Calypso is a monotypic genus of terrestrial orchids containing 1 species, Calypso bulbosa, which has a circumboreal distribution in North America, northern Europe, Russia, and Asia. In North America, Calypso bulbosa is found from Alaska to Newfoundland, in the northern and central United States, and south to California and New Mexico. A northern-most occurrence of Calypso in North America includes specimens at Grayling Fork of the Black River, 7 km NNE of Steamboat Mountain, Alaska. Distribution concentrate mostly through central / eastern Alaska, British Columbia, Washington, Oregon, and Western Montana.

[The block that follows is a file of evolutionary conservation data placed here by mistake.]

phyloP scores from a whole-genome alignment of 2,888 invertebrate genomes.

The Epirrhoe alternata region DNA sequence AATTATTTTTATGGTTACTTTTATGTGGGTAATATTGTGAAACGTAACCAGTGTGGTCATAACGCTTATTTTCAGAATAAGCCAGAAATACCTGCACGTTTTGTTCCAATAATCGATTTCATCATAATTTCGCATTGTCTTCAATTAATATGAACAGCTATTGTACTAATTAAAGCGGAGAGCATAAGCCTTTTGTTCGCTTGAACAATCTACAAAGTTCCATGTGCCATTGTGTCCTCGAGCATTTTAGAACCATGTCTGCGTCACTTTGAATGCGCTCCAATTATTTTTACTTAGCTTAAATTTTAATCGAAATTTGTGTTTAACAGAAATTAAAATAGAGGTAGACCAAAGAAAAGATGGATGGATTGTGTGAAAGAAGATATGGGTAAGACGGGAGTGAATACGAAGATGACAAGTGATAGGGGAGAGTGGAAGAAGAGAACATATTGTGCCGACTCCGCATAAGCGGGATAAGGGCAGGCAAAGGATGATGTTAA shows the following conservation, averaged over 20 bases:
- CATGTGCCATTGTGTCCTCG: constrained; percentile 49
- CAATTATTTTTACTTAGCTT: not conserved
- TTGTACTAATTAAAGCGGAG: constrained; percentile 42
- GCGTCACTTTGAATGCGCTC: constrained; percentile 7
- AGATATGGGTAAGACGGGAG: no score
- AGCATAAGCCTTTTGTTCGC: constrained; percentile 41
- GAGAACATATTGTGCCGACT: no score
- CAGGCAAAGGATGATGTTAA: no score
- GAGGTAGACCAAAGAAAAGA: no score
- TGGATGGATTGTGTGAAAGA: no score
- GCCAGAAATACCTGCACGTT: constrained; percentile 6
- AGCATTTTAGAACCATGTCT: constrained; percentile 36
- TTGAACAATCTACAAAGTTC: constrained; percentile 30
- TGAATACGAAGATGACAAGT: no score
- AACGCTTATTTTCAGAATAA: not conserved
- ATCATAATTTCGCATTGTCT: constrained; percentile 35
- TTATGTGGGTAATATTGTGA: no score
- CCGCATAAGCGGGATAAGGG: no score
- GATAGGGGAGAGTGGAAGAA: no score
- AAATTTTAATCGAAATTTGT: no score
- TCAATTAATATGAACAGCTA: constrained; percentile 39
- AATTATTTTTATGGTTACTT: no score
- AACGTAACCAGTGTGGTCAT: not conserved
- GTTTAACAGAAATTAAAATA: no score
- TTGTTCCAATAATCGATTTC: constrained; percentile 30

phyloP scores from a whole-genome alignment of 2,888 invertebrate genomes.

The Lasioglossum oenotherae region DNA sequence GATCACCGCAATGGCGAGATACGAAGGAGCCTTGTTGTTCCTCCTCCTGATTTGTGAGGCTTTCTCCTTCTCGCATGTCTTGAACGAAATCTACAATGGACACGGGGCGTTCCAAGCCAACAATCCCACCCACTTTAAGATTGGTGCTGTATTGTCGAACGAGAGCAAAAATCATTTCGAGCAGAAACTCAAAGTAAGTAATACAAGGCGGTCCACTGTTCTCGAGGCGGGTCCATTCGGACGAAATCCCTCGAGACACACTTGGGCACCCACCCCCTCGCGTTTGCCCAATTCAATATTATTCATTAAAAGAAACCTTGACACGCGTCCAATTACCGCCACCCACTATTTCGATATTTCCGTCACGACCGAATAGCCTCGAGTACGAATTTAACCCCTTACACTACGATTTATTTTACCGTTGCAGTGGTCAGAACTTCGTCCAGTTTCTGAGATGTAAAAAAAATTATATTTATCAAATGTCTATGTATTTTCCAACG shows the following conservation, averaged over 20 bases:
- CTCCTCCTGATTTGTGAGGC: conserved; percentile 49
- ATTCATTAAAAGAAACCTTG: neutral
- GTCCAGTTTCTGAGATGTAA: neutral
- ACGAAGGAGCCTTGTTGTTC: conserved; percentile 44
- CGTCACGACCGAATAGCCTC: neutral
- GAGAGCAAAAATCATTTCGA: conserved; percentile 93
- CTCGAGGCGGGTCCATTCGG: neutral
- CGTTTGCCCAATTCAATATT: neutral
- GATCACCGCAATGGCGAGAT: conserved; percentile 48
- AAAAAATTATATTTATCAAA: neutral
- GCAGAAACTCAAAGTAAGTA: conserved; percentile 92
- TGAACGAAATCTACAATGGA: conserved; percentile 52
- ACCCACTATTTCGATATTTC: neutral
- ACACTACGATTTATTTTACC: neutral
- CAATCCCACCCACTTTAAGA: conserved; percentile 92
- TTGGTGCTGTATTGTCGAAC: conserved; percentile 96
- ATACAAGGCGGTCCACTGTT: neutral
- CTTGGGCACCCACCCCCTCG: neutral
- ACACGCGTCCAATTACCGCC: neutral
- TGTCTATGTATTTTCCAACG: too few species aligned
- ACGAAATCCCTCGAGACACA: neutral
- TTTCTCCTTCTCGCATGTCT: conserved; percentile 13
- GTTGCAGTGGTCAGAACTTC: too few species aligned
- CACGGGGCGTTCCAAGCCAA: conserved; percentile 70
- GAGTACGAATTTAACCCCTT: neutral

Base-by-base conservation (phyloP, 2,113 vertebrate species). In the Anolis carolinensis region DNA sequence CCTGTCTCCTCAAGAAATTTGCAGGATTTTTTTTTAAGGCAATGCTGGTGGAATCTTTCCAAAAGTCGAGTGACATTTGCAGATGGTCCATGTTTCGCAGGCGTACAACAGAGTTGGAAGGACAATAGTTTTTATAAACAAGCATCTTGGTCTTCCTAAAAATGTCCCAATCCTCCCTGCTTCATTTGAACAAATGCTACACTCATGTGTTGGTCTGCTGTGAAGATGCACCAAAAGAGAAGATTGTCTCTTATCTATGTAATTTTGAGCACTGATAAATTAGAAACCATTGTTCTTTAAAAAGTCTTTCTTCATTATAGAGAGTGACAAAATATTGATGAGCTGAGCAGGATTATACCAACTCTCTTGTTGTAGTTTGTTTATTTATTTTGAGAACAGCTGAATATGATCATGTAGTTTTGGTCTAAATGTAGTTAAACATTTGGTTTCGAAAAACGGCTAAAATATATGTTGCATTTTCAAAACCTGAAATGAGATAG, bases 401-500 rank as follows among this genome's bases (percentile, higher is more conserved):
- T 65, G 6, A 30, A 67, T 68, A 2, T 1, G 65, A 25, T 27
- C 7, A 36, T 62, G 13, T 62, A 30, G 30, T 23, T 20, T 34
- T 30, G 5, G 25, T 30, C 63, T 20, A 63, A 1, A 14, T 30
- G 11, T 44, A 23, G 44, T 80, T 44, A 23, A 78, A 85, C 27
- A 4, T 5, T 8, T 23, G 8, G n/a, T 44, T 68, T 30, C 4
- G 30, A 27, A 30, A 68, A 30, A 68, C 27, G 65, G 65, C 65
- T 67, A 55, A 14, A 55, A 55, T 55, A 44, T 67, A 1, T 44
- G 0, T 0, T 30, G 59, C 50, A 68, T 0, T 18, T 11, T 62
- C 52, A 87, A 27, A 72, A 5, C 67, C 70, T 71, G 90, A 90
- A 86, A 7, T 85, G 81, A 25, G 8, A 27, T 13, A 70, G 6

Calypso orchids are susceptible to disturbance, and therefore have been classified as threatened or endangered in some portions of the range, including some US states, Finland, and Sweden.
Ethnobotanical uses for Calypso orchids include food and medicinal uses - the Haida people ate the corms, which reportedly have a rich, butter-like flavor, occasionally. Interior Salish peoples of the British Columbia region utilized Calypso orchids as a treatment for convulsions or mild epilepsy.